Consider how long you anticipate being away from the house daily as part of your stove selection criteria. Restarting a stove daily is a pain in my opinion.

Blaze King and Woodstock are two well respected brands to look into. I can say the burn times advertised on the Blaze King website are very attainable in my experience.
If you do decide to go with a non cat budget minded stove the Drolet is a solid choice.
 

kborndale

Burning Hunk
Oct 9, 2008
222
LI
It's a single story, fairly wide open. Three bedrooms. Otherwise no enclosed areas, no long hallways, etc. Chimney location is pretty close to being in the center of the house. Firewood will have to be purchased, but there are reputable suppliers in my local area.

I'm also unsure about firebox size: Does it mostly impact burn times, or does it directly relate to heat output? The spec sheets on some models give hard to believe wide ranges of variable heat output.
It's highly unlikely that you would be able to buy firewood that will be ready to burn this winter.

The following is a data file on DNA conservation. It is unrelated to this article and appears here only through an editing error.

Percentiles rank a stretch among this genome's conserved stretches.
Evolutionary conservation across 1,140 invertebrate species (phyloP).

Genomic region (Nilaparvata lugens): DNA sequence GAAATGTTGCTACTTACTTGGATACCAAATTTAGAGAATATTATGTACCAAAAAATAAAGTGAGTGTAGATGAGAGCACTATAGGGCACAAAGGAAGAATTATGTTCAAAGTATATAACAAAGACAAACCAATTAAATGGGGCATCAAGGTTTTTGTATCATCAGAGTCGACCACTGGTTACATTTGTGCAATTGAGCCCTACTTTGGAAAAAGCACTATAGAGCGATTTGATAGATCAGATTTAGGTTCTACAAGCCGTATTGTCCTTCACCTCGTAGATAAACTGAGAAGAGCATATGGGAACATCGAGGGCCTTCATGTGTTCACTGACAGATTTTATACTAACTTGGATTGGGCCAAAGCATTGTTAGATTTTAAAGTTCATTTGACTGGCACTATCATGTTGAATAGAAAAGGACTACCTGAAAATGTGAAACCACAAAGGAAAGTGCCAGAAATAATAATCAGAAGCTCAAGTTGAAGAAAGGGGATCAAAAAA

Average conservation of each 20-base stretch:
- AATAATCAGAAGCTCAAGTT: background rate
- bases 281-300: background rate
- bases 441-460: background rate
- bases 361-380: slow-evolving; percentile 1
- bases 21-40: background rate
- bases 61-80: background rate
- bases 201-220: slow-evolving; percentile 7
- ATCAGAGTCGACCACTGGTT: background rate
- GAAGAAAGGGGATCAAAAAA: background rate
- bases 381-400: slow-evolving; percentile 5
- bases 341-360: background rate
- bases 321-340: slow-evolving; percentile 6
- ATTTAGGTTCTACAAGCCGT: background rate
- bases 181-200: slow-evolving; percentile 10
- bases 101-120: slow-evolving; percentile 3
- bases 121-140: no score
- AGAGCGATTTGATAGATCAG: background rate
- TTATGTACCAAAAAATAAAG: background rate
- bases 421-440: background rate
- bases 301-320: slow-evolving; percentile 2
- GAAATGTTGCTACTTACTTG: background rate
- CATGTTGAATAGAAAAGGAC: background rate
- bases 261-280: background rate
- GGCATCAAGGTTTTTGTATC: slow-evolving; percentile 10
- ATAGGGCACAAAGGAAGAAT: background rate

vaft

New Member
Sep 18, 2020
10
NC
I heat 2,400 sq ft, two story, open floor plan house with a 1.7 cu ft stove (Hampton H300). For the most part, the stove does well in our relatively mild climate.
Really impressed with what you are able to accomplish with that stove. Since that model doesn't seem to meet EPA 2020, I'll look at the current regency line up. I appreciate your real world opinions for our state and climate.

Look at Woodstock stoves as well, they have some nice ones.
Blaze King and Woodstock are two well respected brands to look into.
Wow, yeah. That changed the direction I was shopping. I briefly looked at hearthstone stoves and ruled out cat/hybrid because of their price, and my gut instinct on soapstone was that it's touted benefits didn't seem possible from a physics perspective. But the woodstock suggestions look like really nice quality for the price.

It's highly unlikely that you would be able to buy firewood that will be ready to burn this winter.
Noted. If it comes to it, I will put pallets of compressed hardwood bricks in the garage. I realize the economics of free or very inexpensive heat is a primary attraction for woodstoving, but there's more to the equation: stoves just give a kind of warmth, comfort, and ambiance that HVACs can't provide no matter what the thermostat is set to. If that means I'm foolishly not even breaking even versus the cost of electricity with bricks to begin with, so be it.
 
  • Like
Reactions: SpaceBus

DuaeGuttae

Minister of Fire
Oct 26, 2016
658
Texas